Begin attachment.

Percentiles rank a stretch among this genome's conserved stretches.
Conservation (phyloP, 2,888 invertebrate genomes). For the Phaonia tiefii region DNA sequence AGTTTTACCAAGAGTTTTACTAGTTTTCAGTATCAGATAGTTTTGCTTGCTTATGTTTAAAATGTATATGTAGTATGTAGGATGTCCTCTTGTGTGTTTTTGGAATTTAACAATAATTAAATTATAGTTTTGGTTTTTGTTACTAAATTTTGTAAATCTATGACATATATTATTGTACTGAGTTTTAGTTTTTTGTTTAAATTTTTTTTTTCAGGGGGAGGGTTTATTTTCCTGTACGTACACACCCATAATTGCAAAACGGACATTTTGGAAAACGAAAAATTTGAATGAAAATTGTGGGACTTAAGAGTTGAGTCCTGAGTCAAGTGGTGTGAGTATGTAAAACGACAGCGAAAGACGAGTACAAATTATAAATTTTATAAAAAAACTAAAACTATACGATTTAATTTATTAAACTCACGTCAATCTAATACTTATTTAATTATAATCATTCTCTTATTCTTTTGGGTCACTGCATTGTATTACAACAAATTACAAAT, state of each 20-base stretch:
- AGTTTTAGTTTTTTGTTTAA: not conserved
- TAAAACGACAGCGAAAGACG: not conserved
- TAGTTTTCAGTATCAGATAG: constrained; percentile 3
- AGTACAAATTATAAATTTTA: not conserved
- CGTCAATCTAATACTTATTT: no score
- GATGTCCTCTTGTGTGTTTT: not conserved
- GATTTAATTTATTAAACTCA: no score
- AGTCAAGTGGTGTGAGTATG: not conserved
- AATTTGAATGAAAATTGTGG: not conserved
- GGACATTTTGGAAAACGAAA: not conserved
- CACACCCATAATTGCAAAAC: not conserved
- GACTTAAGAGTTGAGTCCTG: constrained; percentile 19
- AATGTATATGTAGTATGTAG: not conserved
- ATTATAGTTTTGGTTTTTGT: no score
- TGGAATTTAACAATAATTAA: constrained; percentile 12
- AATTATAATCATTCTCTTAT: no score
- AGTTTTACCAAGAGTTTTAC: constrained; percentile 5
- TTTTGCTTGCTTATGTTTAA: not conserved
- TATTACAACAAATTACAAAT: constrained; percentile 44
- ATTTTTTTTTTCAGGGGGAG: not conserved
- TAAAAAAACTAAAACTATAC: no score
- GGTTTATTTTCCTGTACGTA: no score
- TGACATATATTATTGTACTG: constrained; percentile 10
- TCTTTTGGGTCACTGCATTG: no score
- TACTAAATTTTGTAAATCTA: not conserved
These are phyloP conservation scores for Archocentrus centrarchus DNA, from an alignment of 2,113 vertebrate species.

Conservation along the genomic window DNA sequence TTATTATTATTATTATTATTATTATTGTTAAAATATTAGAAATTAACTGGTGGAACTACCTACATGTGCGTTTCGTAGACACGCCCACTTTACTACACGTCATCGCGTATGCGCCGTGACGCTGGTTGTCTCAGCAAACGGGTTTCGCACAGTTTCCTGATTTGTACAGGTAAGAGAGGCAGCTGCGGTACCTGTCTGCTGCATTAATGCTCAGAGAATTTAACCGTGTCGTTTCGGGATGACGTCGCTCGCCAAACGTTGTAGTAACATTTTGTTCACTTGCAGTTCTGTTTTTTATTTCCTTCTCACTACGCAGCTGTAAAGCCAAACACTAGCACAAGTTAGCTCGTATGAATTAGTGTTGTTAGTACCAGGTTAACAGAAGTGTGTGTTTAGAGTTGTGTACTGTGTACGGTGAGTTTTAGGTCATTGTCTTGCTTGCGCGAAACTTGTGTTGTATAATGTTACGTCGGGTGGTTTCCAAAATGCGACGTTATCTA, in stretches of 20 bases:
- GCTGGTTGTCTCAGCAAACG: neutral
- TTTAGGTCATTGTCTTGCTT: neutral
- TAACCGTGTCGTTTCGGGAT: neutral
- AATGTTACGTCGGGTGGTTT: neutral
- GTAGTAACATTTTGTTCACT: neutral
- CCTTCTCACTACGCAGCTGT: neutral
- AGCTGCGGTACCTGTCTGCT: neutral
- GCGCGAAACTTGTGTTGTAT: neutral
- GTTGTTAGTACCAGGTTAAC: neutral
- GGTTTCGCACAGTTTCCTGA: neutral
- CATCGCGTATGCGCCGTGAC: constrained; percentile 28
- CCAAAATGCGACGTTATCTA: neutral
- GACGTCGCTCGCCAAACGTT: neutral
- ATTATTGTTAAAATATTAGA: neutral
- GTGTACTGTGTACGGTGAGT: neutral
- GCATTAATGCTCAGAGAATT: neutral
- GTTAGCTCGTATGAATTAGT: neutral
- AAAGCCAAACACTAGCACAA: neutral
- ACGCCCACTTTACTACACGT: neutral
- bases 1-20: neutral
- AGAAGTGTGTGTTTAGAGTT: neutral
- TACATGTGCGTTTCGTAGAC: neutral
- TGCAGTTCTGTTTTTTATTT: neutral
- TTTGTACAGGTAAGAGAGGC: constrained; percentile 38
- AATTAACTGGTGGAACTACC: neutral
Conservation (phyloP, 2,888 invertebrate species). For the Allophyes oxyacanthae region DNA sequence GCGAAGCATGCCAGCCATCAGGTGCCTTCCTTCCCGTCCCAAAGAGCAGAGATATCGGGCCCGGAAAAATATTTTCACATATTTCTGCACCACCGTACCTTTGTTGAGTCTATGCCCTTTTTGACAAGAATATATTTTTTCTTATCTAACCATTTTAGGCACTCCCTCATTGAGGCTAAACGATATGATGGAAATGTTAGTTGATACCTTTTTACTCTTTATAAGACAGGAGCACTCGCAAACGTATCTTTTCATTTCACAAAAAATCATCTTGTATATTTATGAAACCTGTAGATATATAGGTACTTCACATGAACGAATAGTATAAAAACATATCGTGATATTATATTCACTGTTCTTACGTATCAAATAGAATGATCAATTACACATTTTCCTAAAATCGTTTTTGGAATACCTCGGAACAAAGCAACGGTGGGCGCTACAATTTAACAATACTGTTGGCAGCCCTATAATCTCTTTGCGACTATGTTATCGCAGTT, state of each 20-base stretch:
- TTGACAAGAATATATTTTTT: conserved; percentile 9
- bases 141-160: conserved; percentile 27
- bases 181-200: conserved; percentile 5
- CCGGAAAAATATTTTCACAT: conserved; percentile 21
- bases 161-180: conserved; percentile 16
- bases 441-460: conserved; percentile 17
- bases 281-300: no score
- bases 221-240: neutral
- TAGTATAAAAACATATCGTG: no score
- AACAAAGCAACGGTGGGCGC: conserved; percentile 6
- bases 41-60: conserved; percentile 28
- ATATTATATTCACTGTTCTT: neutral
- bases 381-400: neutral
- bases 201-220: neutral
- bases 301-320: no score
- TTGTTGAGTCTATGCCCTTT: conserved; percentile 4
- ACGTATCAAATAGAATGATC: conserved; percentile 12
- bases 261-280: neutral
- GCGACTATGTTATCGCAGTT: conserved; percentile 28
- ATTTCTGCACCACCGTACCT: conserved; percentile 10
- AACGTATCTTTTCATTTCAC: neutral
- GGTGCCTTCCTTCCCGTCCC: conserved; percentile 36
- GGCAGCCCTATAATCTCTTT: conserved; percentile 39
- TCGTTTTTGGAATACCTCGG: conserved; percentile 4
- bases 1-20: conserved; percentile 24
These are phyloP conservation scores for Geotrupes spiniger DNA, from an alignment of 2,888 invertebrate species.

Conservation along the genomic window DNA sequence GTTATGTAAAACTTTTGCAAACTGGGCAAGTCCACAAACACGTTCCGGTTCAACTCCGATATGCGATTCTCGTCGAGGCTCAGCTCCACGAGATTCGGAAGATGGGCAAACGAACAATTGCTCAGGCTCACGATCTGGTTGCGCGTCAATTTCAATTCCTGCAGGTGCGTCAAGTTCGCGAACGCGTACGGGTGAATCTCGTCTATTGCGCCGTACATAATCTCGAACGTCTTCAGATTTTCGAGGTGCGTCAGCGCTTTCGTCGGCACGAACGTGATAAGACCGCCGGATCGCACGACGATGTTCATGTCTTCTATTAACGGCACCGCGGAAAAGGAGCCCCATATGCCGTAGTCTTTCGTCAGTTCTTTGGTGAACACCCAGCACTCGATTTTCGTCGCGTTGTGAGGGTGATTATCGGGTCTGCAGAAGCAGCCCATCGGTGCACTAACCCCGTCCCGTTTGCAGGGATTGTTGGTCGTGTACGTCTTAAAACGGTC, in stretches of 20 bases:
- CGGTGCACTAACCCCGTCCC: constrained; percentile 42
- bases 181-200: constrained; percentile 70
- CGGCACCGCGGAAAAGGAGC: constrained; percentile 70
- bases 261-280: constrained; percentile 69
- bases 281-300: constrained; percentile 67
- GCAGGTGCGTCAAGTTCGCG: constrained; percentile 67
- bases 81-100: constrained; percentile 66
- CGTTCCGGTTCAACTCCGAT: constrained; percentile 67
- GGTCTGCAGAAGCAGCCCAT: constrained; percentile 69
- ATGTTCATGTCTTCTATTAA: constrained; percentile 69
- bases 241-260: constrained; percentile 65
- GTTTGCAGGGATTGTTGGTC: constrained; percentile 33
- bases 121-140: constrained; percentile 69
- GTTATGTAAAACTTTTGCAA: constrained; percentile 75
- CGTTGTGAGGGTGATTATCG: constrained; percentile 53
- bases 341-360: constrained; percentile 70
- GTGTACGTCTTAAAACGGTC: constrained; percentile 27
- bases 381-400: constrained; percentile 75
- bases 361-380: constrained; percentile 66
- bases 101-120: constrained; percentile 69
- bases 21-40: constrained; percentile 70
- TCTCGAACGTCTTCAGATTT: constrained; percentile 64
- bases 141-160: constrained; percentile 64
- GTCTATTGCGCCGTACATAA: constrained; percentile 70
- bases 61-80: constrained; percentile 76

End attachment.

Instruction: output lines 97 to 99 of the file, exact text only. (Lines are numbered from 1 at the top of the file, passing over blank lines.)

- CGTTGTGAGGGTGATTATCG: constrained; percentile 53
- bases 341-360: constrained; percentile 70
- GTGTACGTCTTAAAACGGTC: constrained; percentile 27